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Reviewed by:
David Dowling. Fictions of Nuclear Disaster. Iowa City: U of Iowa P, 1987. 239 pp. $21.00.

Since Herman Kahn, the portly pitchman of the Apocalypse, offered the chilling challenge nearly a generation ago, our culture has been struggling to think about the Unthinkable, or, to paraphrase Professor Dowling, to grasp imaginatively what is repelled and rejected by the sensibility. Indeed, Dowling argues that post-Hiroshima fiction imagines the end of the world to do nothing less than put off the day itself by enlightening the culture about its horrors. Because we love the world, we imagine its end. Although Dowling rightly points out that the literary response to the Atomic Age commenced long before the historic event of Hiroshima (he dates his study back to H. G. Wells's optimistic The World Set Free, 1914), the catalogue of fictions here is largely post-1950 and largely American. Dowling discovers that fictions of nuclear disaster reject as endgames the desperate devotion to science or the helpless drift to the Unthinkable. Offering a glimpse of the consummation threatened by triggered nuclear arsenals, these fictions challenge a culture to seek ways to avoid It. But, Dowling asks, is the word sufficient to defuse the power of the atom?

To pursue his exploration of what he calls this "neglected psychic landscape" of the twentieth century, Dowling divides his fullsome list of titles into two broad categories: the Scientific Response, informed extrapolations of the likely, based on physics, anthropology, evolution theories, genetics, politics, and history; and the Visionary Response, imaginative efforts undergirded by mythology, psychology, theology, and theories of language. The separation in post-Hiroshima fiction is, of course, unnatural, and Dowling rightly does not insist on it. Rather, he divides his chapters into only slightly less bulky thematic concerns: The Scientist (savior or Antichrist?); The Doomsday Itself (shelter fictions that demonstrate the resilience of the human spirit); Post-Disaster Societies (utopias or dystopias that chronicle what happens when man so completely interrupts the evolutionary chain); The Religious Influence (examinations of the "natural" affinity of nuclear holocaust with religious apocalypse). But because Dowling strains to cover too many titles in each chapter and because most of the works are obscure, the chapters do little more than move gracelessly from plot summary to plot summary. Although such talespinning is by its nature compelling, it too often replaces the work of analysis and makes each chapter easy to skim. When Dowling deals with lesser-known works, largely forgettable efforts of speculative fiction, the raconteur in him sustains [End Page 758] the writing; but when he deals, as he does infrequently, with the more considered responses to the Atomic Age—those of Pynchon, Vonnegut, Coover, Lessing, Bellow, to mention a few Dowling uses—the stone-skipping style of the chapters proves frustrating. With the emphasis on inclusivity, the study is valuable as catalogue. Each chapter wobbles on thick-legged topic sentences and heads toward a quick, closing paragraph of synthesis too abrupt to help.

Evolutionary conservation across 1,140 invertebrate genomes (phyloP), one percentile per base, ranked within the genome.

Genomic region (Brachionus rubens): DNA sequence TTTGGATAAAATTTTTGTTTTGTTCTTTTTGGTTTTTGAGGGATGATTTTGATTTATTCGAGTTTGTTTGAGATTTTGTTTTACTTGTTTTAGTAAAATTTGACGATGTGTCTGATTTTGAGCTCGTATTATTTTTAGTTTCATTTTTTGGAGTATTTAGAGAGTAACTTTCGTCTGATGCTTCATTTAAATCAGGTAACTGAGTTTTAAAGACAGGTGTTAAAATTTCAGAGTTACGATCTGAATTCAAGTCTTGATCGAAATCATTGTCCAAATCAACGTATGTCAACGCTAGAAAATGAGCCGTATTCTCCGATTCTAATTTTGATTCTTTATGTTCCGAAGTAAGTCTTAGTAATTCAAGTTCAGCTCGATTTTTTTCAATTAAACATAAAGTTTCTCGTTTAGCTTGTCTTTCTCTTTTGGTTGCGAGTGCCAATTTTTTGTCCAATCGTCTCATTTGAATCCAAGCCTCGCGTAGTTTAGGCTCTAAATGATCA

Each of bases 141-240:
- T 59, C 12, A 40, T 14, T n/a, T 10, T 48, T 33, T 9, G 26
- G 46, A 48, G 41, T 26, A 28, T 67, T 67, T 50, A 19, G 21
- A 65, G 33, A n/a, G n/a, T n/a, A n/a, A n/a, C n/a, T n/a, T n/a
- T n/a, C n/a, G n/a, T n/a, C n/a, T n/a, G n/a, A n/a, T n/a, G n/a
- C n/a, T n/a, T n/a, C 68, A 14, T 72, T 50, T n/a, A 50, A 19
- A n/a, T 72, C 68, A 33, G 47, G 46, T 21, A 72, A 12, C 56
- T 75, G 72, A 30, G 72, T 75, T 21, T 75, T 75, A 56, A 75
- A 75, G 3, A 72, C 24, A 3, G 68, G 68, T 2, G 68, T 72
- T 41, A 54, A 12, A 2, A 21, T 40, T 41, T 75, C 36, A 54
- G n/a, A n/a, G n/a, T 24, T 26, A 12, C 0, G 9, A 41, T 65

But objections to Dowling's study can move beyond matters of literary concerns. In abdicating to the role of storyteller, Dowling fails to examine the implications of the issue he himself raises: the reality of man's potential to unleash his own execution has demanded a dramatic reconsideration of how to live now. The response he taps—in longer examinations of Riddley Walker and Canticle for Leibowitz —is the "small voice of comradeship" that offers the promise of continuity, humanity, and grace. But contemporary literature is no small voice. Although Dowling correctly argues that It is beyond fiction, that It defies the logic of plot, that even with a succession of paradigms—John's vision on Patmos, the efficiency of the concentration camps, the empirical data from Hiroshima—It cannot be recreated, why does he merely rehearse the plots of a clutch of just such futile fictions? What Dowling misses or merely mentions in broad asides is the extent that thinking about the Unthinkable has influenced contemporary fiction, which has created, in turn, a carefully considered response not to the fact of the Bomb and its horrific consequences but rather to the meaning of living within its shadow. This...


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